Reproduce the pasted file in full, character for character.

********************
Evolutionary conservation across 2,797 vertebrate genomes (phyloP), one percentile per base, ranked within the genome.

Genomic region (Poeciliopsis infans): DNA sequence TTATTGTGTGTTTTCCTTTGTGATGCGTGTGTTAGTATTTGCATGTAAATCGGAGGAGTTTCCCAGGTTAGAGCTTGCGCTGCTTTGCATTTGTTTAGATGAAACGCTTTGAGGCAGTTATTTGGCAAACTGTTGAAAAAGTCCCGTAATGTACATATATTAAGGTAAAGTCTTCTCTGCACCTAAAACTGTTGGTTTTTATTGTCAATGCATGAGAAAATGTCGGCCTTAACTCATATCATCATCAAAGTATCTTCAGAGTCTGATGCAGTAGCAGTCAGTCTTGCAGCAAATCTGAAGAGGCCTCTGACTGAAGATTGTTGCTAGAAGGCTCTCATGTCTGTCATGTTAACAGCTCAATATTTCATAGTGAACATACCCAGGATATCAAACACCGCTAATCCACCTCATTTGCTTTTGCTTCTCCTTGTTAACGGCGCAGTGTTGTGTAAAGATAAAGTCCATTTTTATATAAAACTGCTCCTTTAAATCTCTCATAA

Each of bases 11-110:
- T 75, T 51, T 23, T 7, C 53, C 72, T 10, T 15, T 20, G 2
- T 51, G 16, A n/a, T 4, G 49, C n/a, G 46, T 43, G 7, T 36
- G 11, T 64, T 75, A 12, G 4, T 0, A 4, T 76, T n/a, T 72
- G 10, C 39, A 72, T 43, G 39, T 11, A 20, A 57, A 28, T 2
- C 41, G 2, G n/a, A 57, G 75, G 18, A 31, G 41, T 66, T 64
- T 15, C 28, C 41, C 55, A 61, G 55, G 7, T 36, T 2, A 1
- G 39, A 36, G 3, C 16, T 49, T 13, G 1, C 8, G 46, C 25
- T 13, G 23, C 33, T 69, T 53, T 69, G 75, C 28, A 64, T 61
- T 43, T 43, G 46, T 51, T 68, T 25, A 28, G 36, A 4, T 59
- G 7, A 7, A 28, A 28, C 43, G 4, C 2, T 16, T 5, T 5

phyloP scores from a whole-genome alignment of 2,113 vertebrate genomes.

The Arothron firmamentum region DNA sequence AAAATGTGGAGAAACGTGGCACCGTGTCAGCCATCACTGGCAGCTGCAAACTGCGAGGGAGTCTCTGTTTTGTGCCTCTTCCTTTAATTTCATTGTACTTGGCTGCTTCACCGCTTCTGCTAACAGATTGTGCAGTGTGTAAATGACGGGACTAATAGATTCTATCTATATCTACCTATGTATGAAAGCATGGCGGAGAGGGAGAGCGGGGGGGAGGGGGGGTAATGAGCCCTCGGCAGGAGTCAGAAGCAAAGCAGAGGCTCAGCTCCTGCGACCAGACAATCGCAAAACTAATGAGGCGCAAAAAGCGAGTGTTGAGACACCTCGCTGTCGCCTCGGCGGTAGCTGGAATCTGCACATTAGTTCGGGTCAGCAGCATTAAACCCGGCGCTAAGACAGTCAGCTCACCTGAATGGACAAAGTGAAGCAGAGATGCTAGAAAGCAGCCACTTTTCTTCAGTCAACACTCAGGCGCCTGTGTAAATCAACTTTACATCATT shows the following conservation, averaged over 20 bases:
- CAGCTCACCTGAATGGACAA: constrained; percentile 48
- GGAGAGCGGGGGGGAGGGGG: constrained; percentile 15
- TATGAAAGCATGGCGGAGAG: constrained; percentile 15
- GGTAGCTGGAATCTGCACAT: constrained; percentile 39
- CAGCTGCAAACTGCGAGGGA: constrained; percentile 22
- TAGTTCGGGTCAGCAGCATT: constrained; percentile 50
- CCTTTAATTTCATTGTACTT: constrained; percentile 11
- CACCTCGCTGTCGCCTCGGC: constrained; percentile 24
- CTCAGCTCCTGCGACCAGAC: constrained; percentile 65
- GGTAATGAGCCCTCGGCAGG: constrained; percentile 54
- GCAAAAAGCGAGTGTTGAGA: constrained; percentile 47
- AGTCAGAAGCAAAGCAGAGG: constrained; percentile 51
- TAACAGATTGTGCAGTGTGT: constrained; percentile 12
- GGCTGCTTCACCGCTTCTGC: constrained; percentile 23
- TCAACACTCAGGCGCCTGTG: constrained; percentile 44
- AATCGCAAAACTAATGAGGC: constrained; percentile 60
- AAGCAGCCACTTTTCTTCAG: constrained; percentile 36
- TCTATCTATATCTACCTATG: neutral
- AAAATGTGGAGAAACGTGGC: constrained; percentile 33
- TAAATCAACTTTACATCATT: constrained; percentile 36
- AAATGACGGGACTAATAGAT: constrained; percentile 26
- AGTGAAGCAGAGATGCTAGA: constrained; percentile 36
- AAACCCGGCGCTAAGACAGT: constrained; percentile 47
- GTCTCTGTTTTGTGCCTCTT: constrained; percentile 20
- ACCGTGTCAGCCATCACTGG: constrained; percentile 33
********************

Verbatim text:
Evolutionary conservation across 2,797 vertebrate genomes (phyloP), one percentile per base, ranked within the genome.

Genomic region (Poeciliopsis infans): DNA sequence TTATTGTGTGTTTTCCTTTGTGATGCGTGTGTTAGTATTTGCATGTAAATCGGAGGAGTTTCCCAGGTTAGAGCTTGCGCTGCTTTGCATTTGTTTAGATGAAACGCTTTGAGGCAGTTATTTGGCAAACTGTTGAAAAAGTCCCGTAATGTACATATATTAAGGTAAAGTCTTCTCTGCACCTAAAACTGTTGGTTTTTATTGTCAATGCATGAGAAAATGTCGGCCTTAACTCATATCATCATCAAAGTATCTTCAGAGTCTGATGCAGTAGCAGTCAGTCTTGCAGCAAATCTGAAGAGGCCTCTGACTGAAGATTGTTGCTAGAAGGCTCTCATGTCTGTCATGTTAACAGCTCAATATTTCATAGTGAACATACCCAGGATATCAAACACCGCTAATCCACCTCATTTGCTTTTGCTTCTCCTTGTTAACGGCGCAGTGTTGTGTAAAGATAAAGTCCATTTTTATATAAAACTGCTCCTTTAAATCTCTCATAA

Each of bases 11-110:
- T 75, T 51, T 23, T 7, C 53, C 72, T 10, T 15, T 20, G 2
- T 51, G 16, A n/a, T 4, G 49, C n/a, G 46, T 43, G 7, T 36
- G 11, T 64, T 75, A 12, G 4, T 0, A 4, T 76, T n/a, T 72
- G 10, C 39, A 72, T 43, G 39, T 11, A 20, A 57, A 28, T 2
- C 41, G 2, G n/a, A 57, G 75, G 18, A 31, G 41, T 66, T 64
- T 15, C 28, C 41, C 55, A 61, G 55, G 7, T 36, T 2, A 1
- G 39, A 36, G 3, C 16, T 49, T 13, G 1, C 8, G 46, C 25
- T 13, G 23, C 33, T 69, T 53, T 69, G 75, C 28, A 64, T 61
- T 43, T 43, G 46, T 51, T 68, T 25, A 28, G 36, A 4, T 59
- G 7, A 7, A 28, A 28, C 43, G 4, C 2, T 16, T 5, T 5

phyloP scores from a whole-genome alignment of 2,113 vertebrate genomes.

The Arothron firmamentum region DNA sequence AAAATGTGGAGAAACGTGGCACCGTGTCAGCCATCACTGGCAGCTGCAAACTGCGAGGGAGTCTCTGTTTTGTGCCTCTTCCTTTAATTTCATTGTACTTGGCTGCTTCACCGCTTCTGCTAACAGATTGTGCAGTGTGTAAATGACGGGACTAATAGATTCTATCTATATCTACCTATGTATGAAAGCATGGCGGAGAGGGAGAGCGGGGGGGAGGGGGGGTAATGAGCCCTCGGCAGGAGTCAGAAGCAAAGCAGAGGCTCAGCTCCTGCGACCAGACAATCGCAAAACTAATGAGGCGCAAAAAGCGAGTGTTGAGACACCTCGCTGTCGCCTCGGCGGTAGCTGGAATCTGCACATTAGTTCGGGTCAGCAGCATTAAACCCGGCGCTAAGACAGTCAGCTCACCTGAATGGACAAAGTGAAGCAGAGATGCTAGAAAGCAGCCACTTTTCTTCAGTCAACACTCAGGCGCCTGTGTAAATCAACTTTACATCATT shows the following conservation, averaged over 20 bases:
- CAGCTCACCTGAATGGACAA: constrained; percentile 48
- GGAGAGCGGGGGGGAGGGGG: constrained; percentile 15
- TATGAAAGCATGGCGGAGAG: constrained; percentile 15
- GGTAGCTGGAATCTGCACAT: constrained; percentile 39
- CAGCTGCAAACTGCGAGGGA: constrained; percentile 22
- TAGTTCGGGTCAGCAGCATT: constrained; percentile 50
- CCTTTAATTTCATTGTACTT: constrained; percentile 11
- CACCTCGCTGTCGCCTCGGC: constrained; percentile 24
- CTCAGCTCCTGCGACCAGAC: constrained; percentile 65
- GGTAATGAGCCCTCGGCAGG: constrained; percentile 54
- GCAAAAAGCGAGTGTTGAGA: constrained; percentile 47
- AGTCAGAAGCAAAGCAGAGG: constrained; percentile 51
- TAACAGATTGTGCAGTGTGT: constrained; percentile 12
- GGCTGCTTCACCGCTTCTGC: constrained; percentile 23
- TCAACACTCAGGCGCCTGTG: constrained; percentile 44
- AATCGCAAAACTAATGAGGC: constrained; percentile 60
- AAGCAGCCACTTTTCTTCAG: constrained; percentile 36
- TCTATCTATATCTACCTATG: neutral
- AAAATGTGGAGAAACGTGGC: constrained; percentile 33
- TAAATCAACTTTACATCATT: constrained; percentile 36
- AAATGACGGGACTAATAGAT: constrained; percentile 26
- AGTGAAGCAGAGATGCTAGA: constrained; percentile 36
- AAACCCGGCGCTAAGACAGT: constrained; percentile 47
- GTCTCTGTTTTGTGCCTCTT: constrained; percentile 20
- ACCGTGTCAGCCATCACTGG: constrained; percentile 33